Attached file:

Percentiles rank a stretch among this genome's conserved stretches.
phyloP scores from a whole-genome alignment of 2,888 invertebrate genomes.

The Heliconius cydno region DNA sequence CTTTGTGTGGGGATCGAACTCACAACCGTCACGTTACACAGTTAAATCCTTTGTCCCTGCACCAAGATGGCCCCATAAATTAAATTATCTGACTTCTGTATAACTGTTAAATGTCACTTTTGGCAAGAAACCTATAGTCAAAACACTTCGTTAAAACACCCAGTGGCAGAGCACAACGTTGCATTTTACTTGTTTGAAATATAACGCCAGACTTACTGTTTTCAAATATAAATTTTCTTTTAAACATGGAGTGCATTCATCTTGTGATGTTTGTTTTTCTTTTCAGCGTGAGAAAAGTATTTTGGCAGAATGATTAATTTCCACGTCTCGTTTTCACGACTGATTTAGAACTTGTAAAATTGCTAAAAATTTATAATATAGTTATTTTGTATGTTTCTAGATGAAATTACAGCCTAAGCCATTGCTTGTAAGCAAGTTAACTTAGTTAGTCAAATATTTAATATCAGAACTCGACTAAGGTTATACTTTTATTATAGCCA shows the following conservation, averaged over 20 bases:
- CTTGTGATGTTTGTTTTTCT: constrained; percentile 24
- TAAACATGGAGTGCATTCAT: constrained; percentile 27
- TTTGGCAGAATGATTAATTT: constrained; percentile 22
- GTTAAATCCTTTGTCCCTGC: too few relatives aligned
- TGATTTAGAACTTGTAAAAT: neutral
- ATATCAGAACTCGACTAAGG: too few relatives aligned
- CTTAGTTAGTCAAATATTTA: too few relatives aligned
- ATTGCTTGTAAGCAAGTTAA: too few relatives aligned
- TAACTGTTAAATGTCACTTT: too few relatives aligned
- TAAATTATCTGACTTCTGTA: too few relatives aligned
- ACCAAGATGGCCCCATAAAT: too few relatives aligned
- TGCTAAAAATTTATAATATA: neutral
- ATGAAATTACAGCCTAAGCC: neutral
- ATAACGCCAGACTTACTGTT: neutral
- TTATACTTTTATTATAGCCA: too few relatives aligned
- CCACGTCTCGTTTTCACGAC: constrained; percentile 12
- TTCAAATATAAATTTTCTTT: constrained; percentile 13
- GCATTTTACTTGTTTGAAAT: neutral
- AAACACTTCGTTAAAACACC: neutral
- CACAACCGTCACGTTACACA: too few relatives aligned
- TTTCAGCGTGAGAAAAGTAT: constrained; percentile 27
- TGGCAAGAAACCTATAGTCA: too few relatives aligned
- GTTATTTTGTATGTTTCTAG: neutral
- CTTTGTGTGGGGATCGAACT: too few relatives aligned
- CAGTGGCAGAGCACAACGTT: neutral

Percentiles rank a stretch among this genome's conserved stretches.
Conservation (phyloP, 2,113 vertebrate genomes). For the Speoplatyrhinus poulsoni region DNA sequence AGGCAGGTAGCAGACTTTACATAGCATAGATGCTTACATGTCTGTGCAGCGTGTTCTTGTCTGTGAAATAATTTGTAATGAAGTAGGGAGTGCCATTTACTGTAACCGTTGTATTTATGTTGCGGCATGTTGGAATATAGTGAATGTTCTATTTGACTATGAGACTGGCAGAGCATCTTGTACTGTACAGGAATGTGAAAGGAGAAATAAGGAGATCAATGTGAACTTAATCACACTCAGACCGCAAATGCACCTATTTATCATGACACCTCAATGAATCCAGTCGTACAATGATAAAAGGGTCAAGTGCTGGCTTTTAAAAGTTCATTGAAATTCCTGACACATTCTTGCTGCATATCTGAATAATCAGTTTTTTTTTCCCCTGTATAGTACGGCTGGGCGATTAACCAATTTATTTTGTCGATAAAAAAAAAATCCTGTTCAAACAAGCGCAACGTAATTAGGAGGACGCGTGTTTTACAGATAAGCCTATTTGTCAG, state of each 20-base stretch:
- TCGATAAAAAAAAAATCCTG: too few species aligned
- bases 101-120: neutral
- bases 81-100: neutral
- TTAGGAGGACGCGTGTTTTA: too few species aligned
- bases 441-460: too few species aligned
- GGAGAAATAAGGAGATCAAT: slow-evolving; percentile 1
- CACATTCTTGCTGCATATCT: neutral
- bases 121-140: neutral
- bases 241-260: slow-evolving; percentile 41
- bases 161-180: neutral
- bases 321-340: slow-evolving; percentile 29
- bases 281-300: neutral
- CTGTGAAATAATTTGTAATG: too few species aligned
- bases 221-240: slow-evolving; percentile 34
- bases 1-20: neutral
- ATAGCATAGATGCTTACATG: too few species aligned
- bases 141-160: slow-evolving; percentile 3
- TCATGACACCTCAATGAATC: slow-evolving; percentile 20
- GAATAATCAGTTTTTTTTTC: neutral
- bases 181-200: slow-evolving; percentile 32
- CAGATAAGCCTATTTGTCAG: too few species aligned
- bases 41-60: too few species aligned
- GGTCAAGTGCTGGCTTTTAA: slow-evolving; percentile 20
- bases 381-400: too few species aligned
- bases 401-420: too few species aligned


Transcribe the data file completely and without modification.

Percentiles rank a stretch among this genome's conserved stretches.
phyloP scores from a whole-genome alignment of 2,888 invertebrate genomes.

The Heliconius cydno region DNA sequence CTTTGTGTGGGGATCGAACTCACAACCGTCACGTTACACAGTTAAATCCTTTGTCCCTGCACCAAGATGGCCCCATAAATTAAATTATCTGACTTCTGTATAACTGTTAAATGTCACTTTTGGCAAGAAACCTATAGTCAAAACACTTCGTTAAAACACCCAGTGGCAGAGCACAACGTTGCATTTTACTTGTTTGAAATATAACGCCAGACTTACTGTTTTCAAATATAAATTTTCTTTTAAACATGGAGTGCATTCATCTTGTGATGTTTGTTTTTCTTTTCAGCGTGAGAAAAGTATTTTGGCAGAATGATTAATTTCCACGTCTCGTTTTCACGACTGATTTAGAACTTGTAAAATTGCTAAAAATTTATAATATAGTTATTTTGTATGTTTCTAGATGAAATTACAGCCTAAGCCATTGCTTGTAAGCAAGTTAACTTAGTTAGTCAAATATTTAATATCAGAACTCGACTAAGGTTATACTTTTATTATAGCCA shows the following conservation, averaged over 20 bases:
- CTTGTGATGTTTGTTTTTCT: constrained; percentile 24
- TAAACATGGAGTGCATTCAT: constrained; percentile 27
- TTTGGCAGAATGATTAATTT: constrained; percentile 22
- GTTAAATCCTTTGTCCCTGC: too few relatives aligned
- TGATTTAGAACTTGTAAAAT: neutral
- ATATCAGAACTCGACTAAGG: too few relatives aligned
- CTTAGTTAGTCAAATATTTA: too few relatives aligned
- ATTGCTTGTAAGCAAGTTAA: too few relatives aligned
- TAACTGTTAAATGTCACTTT: too few relatives aligned
- TAAATTATCTGACTTCTGTA: too few relatives aligned
- ACCAAGATGGCCCCATAAAT: too few relatives aligned
- TGCTAAAAATTTATAATATA: neutral
- ATGAAATTACAGCCTAAGCC: neutral
- ATAACGCCAGACTTACTGTT: neutral
- TTATACTTTTATTATAGCCA: too few relatives aligned
- CCACGTCTCGTTTTCACGAC: constrained; percentile 12
- TTCAAATATAAATTTTCTTT: constrained; percentile 13
- GCATTTTACTTGTTTGAAAT: neutral
- AAACACTTCGTTAAAACACC: neutral
- CACAACCGTCACGTTACACA: too few relatives aligned
- TTTCAGCGTGAGAAAAGTAT: constrained; percentile 27
- TGGCAAGAAACCTATAGTCA: too few relatives aligned
- GTTATTTTGTATGTTTCTAG: neutral
- CTTTGTGTGGGGATCGAACT: too few relatives aligned
- CAGTGGCAGAGCACAACGTT: neutral

Percentiles rank a stretch among this genome's conserved stretches.
Conservation (phyloP, 2,113 vertebrate genomes). For the Speoplatyrhinus poulsoni region DNA sequence AGGCAGGTAGCAGACTTTACATAGCATAGATGCTTACATGTCTGTGCAGCGTGTTCTTGTCTGTGAAATAATTTGTAATGAAGTAGGGAGTGCCATTTACTGTAACCGTTGTATTTATGTTGCGGCATGTTGGAATATAGTGAATGTTCTATTTGACTATGAGACTGGCAGAGCATCTTGTACTGTACAGGAATGTGAAAGGAGAAATAAGGAGATCAATGTGAACTTAATCACACTCAGACCGCAAATGCACCTATTTATCATGACACCTCAATGAATCCAGTCGTACAATGATAAAAGGGTCAAGTGCTGGCTTTTAAAAGTTCATTGAAATTCCTGACACATTCTTGCTGCATATCTGAATAATCAGTTTTTTTTTCCCCTGTATAGTACGGCTGGGCGATTAACCAATTTATTTTGTCGATAAAAAAAAAATCCTGTTCAAACAAGCGCAACGTAATTAGGAGGACGCGTGTTTTACAGATAAGCCTATTTGTCAG, state of each 20-base stretch:
- TCGATAAAAAAAAAATCCTG: too few species aligned
- bases 101-120: neutral
- bases 81-100: neutral
- TTAGGAGGACGCGTGTTTTA: too few species aligned
- bases 441-460: too few species aligned
- GGAGAAATAAGGAGATCAAT: slow-evolving; percentile 1
- CACATTCTTGCTGCATATCT: neutral
- bases 121-140: neutral
- bases 241-260: slow-evolving; percentile 41
- bases 161-180: neutral
- bases 321-340: slow-evolving; percentile 29
- bases 281-300: neutral
- CTGTGAAATAATTTGTAATG: too few species aligned
- bases 221-240: slow-evolving; percentile 34
- bases 1-20: neutral
- ATAGCATAGATGCTTACATG: too few species aligned
- bases 141-160: slow-evolving; percentile 3
- TCATGACACCTCAATGAATC: slow-evolving; percentile 20
- GAATAATCAGTTTTTTTTTC: neutral
- bases 181-200: slow-evolving; percentile 32
- CAGATAAGCCTATTTGTCAG: too few species aligned
- bases 41-60: too few species aligned
- GGTCAAGTGCTGGCTTTTAA: slow-evolving; percentile 20
- bases 381-400: too few species aligned
- bases 401-420: too few species aligned